THATCHERITE economic policy combined monetarism with privatisation and labour market reform. Monetarism arose as a response to the stagflation of the 1970s – the theory that it was not a lack of wage restraint, but excessively rapid growth in the money supply that was causing the dramatic price hikes. But the focus on the money supply dimmed after 1982, and the high interest rates needed to cut inflation clashed with the Thatcherite goal of home ownership – financed by mortgages. Housing loans rose tenfold to £63bn from 1978 to 1988. On the other hand, the commitment to lifting state control of industry only increased, with Thatcher privatising BT, British Gas, British Airways, Rolls Royce and many more. And Thatcher radically altered the labour market – 29m days were lost to strikes in 1979, versus 761,000 in 1991, while the density of unions in the workforce slumped from 57 per cent to 42 per cent.


TERRORISTS from the Provisional Irish Republican Army (IRA) tried to murder Margaret Thatcher at the Conservative party conference in Brighton in 1984. The attack killed five others and injured 31 more. The Prime Minister gave her conference speech the next day as planned. “This attack has failed. All attempts to destroy democracy by terrorism will fail,” she said. A staunch unionist, Thatcher rejected any calls to reach a settlement with the IRA. Crises throughout her time in office included a series of hunger strikes by imprisoned republican paramilitaries, as well as bombings which killed leading figures including the Queen’s uncle Lord Mountbatten and Thatcher’s close political ally Airey Neave. However she did grant one concession, allowing the government in Dublin some say in Northern Irish affairs by signing the Anglo-Irish Agreement in 1985.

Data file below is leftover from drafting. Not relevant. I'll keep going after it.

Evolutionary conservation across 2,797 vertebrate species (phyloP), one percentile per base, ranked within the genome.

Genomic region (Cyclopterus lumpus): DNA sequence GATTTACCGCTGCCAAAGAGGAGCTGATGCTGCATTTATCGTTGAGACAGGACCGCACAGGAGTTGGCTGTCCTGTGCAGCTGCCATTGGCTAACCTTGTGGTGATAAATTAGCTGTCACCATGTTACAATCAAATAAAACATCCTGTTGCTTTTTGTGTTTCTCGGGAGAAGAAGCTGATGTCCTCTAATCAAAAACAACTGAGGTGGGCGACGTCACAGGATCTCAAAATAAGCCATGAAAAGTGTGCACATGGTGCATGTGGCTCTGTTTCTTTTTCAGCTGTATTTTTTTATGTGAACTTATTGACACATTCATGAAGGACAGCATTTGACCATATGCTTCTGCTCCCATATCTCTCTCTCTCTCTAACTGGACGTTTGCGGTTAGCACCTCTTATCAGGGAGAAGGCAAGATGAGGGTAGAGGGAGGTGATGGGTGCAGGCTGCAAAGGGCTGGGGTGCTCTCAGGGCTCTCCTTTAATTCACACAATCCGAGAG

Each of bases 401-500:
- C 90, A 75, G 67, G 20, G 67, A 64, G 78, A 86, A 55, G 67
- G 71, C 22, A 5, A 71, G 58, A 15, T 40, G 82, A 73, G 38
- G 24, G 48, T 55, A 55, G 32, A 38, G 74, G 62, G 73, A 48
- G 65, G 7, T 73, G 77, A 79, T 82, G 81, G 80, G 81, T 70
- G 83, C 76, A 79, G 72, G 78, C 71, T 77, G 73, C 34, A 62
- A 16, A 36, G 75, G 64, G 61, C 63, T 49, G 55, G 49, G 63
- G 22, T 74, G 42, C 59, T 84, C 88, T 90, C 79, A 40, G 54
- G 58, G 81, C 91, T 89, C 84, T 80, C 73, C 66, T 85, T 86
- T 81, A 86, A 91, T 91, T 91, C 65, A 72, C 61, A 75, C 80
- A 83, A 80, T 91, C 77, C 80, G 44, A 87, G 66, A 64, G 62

THE FALKLANDS War reinforced the Iron Lady’s steely image and created a lasting global legacy. In April 1982 Argentina’s military government, headed by General Galtieri, invaded the Islands in the South Atlantic and overwhelmed the garrison of Royal Marines. Against expectations Prime Minister Thatcher sent a task force of 28,000 service personnel 8,000 miles to take back the Islands. “When you stop a dictator there are always risks, but there are great risks in not stopping a dictator,” she said. On 14 June Argentinean forces surrendered, after the deaths of 655 Argentinean and 255 British troops, and three Islanders. “We have a newfound confidence – born in the economic battles at home and tested and found true 8,000 miles away,” Thatcher said of the victory. Thirty years on President Christina Fernandez de Kirchner wants new talks over sovereignty. But in a referendum last month 99.8 per cent voted to remain British.


WHERE her predecessor as conservative leader and Prime Minister, Ted Heath, had failed, Margaret Thatcher was able to fight the powerful miners’ union and win, forever shifting the balance of political power. In 1974, a National Union of Mineworkers (NUM) strike was widely believed to have brought down Heath’s government in that February’s election, after his government implemented the three-day week in response to fuel shortages. Thatcher was determined not to lose to the NUM – and its firebrand leader Arthur Scargill – and carefully bided her time. When threatening to close 23 pits in 1981 brought strike threats, she backed down. Only when she had built up enough coal reserves, developed various backup plans, won an extra election, and brought various miners on-side did she feel comfortable closing 20 of the nationalised mines. After a year long strike the NUM eventually gave in completely.